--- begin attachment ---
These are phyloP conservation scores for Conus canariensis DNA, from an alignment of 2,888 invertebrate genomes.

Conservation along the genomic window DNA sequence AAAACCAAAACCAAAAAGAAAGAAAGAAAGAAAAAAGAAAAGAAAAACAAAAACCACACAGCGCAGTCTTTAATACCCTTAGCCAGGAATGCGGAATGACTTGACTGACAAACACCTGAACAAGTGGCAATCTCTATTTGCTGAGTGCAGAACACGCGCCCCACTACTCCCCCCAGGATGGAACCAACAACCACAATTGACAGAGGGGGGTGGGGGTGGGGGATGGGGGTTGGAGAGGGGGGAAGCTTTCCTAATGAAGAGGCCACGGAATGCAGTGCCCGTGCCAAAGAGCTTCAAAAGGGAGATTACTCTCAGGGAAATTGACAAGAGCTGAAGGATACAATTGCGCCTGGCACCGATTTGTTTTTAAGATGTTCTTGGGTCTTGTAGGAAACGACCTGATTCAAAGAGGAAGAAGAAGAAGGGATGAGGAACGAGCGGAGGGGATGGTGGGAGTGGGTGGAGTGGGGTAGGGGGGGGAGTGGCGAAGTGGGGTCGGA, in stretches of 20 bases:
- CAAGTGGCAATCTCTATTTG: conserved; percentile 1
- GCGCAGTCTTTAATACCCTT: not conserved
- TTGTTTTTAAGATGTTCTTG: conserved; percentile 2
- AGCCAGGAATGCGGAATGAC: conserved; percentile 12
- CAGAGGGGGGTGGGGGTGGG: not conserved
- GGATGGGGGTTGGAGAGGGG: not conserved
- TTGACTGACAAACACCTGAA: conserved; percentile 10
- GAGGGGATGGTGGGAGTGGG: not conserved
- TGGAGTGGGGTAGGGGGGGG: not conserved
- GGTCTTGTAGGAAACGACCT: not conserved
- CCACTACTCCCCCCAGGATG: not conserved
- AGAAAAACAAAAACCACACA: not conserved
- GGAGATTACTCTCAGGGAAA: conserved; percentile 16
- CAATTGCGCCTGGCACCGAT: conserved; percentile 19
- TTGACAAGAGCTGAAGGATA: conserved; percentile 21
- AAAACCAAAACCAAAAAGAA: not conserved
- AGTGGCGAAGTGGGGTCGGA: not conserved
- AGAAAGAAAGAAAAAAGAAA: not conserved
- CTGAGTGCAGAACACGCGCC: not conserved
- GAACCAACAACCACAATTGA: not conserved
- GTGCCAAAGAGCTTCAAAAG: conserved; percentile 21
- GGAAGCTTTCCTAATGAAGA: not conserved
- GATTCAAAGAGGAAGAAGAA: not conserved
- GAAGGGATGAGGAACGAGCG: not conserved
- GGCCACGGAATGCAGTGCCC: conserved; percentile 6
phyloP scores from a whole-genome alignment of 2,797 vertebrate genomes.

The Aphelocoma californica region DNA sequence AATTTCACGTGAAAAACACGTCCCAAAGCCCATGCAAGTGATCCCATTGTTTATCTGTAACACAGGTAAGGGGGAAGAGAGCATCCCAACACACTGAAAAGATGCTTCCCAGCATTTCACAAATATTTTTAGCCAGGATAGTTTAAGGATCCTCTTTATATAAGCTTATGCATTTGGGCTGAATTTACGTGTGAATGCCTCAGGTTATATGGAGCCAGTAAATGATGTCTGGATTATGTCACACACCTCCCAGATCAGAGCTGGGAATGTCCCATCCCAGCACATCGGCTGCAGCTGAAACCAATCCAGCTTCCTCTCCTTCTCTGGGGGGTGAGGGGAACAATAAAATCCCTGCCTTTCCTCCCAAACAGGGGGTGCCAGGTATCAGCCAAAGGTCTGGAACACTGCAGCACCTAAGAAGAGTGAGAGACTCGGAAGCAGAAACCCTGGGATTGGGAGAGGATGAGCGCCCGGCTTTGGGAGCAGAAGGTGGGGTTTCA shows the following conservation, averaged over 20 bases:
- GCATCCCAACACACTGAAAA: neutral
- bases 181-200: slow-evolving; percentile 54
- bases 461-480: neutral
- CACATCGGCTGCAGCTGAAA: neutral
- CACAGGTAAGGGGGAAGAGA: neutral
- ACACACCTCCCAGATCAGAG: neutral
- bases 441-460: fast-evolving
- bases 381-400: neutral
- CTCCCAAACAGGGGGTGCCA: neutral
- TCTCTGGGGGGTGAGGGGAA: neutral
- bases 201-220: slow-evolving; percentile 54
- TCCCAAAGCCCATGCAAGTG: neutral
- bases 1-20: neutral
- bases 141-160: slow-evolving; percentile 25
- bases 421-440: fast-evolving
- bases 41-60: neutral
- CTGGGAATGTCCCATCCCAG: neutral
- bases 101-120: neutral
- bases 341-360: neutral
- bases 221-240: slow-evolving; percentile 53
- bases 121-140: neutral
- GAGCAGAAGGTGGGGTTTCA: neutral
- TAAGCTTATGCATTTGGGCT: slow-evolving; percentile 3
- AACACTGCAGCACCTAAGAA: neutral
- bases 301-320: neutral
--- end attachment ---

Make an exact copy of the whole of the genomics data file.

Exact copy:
These are phyloP conservation scores for Conus canariensis DNA, from an alignment of 2,888 invertebrate genomes.

Conservation along the genomic window DNA sequence AAAACCAAAACCAAAAAGAAAGAAAGAAAGAAAAAAGAAAAGAAAAACAAAAACCACACAGCGCAGTCTTTAATACCCTTAGCCAGGAATGCGGAATGACTTGACTGACAAACACCTGAACAAGTGGCAATCTCTATTTGCTGAGTGCAGAACACGCGCCCCACTACTCCCCCCAGGATGGAACCAACAACCACAATTGACAGAGGGGGGTGGGGGTGGGGGATGGGGGTTGGAGAGGGGGGAAGCTTTCCTAATGAAGAGGCCACGGAATGCAGTGCCCGTGCCAAAGAGCTTCAAAAGGGAGATTACTCTCAGGGAAATTGACAAGAGCTGAAGGATACAATTGCGCCTGGCACCGATTTGTTTTTAAGATGTTCTTGGGTCTTGTAGGAAACGACCTGATTCAAAGAGGAAGAAGAAGAAGGGATGAGGAACGAGCGGAGGGGATGGTGGGAGTGGGTGGAGTGGGGTAGGGGGGGGAGTGGCGAAGTGGGGTCGGA, in stretches of 20 bases:
- CAAGTGGCAATCTCTATTTG: conserved; percentile 1
- GCGCAGTCTTTAATACCCTT: not conserved
- TTGTTTTTAAGATGTTCTTG: conserved; percentile 2
- AGCCAGGAATGCGGAATGAC: conserved; percentile 12
- CAGAGGGGGGTGGGGGTGGG: not conserved
- GGATGGGGGTTGGAGAGGGG: not conserved
- TTGACTGACAAACACCTGAA: conserved; percentile 10
- GAGGGGATGGTGGGAGTGGG: not conserved
- TGGAGTGGGGTAGGGGGGGG: not conserved
- GGTCTTGTAGGAAACGACCT: not conserved
- CCACTACTCCCCCCAGGATG: not conserved
- AGAAAAACAAAAACCACACA: not conserved
- GGAGATTACTCTCAGGGAAA: conserved; percentile 16
- CAATTGCGCCTGGCACCGAT: conserved; percentile 19
- TTGACAAGAGCTGAAGGATA: conserved; percentile 21
- AAAACCAAAACCAAAAAGAA: not conserved
- AGTGGCGAAGTGGGGTCGGA: not conserved
- AGAAAGAAAGAAAAAAGAAA: not conserved
- CTGAGTGCAGAACACGCGCC: not conserved
- GAACCAACAACCACAATTGA: not conserved
- GTGCCAAAGAGCTTCAAAAG: conserved; percentile 21
- GGAAGCTTTCCTAATGAAGA: not conserved
- GATTCAAAGAGGAAGAAGAA: not conserved
- GAAGGGATGAGGAACGAGCG: not conserved
- GGCCACGGAATGCAGTGCCC: conserved; percentile 6
phyloP scores from a whole-genome alignment of 2,797 vertebrate genomes.

The Aphelocoma californica region DNA sequence AATTTCACGTGAAAAACACGTCCCAAAGCCCATGCAAGTGATCCCATTGTTTATCTGTAACACAGGTAAGGGGGAAGAGAGCATCCCAACACACTGAAAAGATGCTTCCCAGCATTTCACAAATATTTTTAGCCAGGATAGTTTAAGGATCCTCTTTATATAAGCTTATGCATTTGGGCTGAATTTACGTGTGAATGCCTCAGGTTATATGGAGCCAGTAAATGATGTCTGGATTATGTCACACACCTCCCAGATCAGAGCTGGGAATGTCCCATCCCAGCACATCGGCTGCAGCTGAAACCAATCCAGCTTCCTCTCCTTCTCTGGGGGGTGAGGGGAACAATAAAATCCCTGCCTTTCCTCCCAAACAGGGGGTGCCAGGTATCAGCCAAAGGTCTGGAACACTGCAGCACCTAAGAAGAGTGAGAGACTCGGAAGCAGAAACCCTGGGATTGGGAGAGGATGAGCGCCCGGCTTTGGGAGCAGAAGGTGGGGTTTCA shows the following conservation, averaged over 20 bases:
- GCATCCCAACACACTGAAAA: neutral
- bases 181-200: slow-evolving; percentile 54
- bases 461-480: neutral
- CACATCGGCTGCAGCTGAAA: neutral
- CACAGGTAAGGGGGAAGAGA: neutral
- ACACACCTCCCAGATCAGAG: neutral
- bases 441-460: fast-evolving
- bases 381-400: neutral
- CTCCCAAACAGGGGGTGCCA: neutral
- TCTCTGGGGGGTGAGGGGAA: neutral
- bases 201-220: slow-evolving; percentile 54
- TCCCAAAGCCCATGCAAGTG: neutral
- bases 1-20: neutral
- bases 141-160: slow-evolving; percentile 25
- bases 421-440: fast-evolving
- bases 41-60: neutral
- CTGGGAATGTCCCATCCCAG: neutral
- bases 101-120: neutral
- bases 341-360: neutral
- bases 221-240: slow-evolving; percentile 53
- bases 121-140: neutral
- GAGCAGAAGGTGGGGTTTCA: neutral
- TAAGCTTATGCATTTGGGCT: slow-evolving; percentile 3
- AACACTGCAGCACCTAAGAA: neutral
- bases 301-320: neutral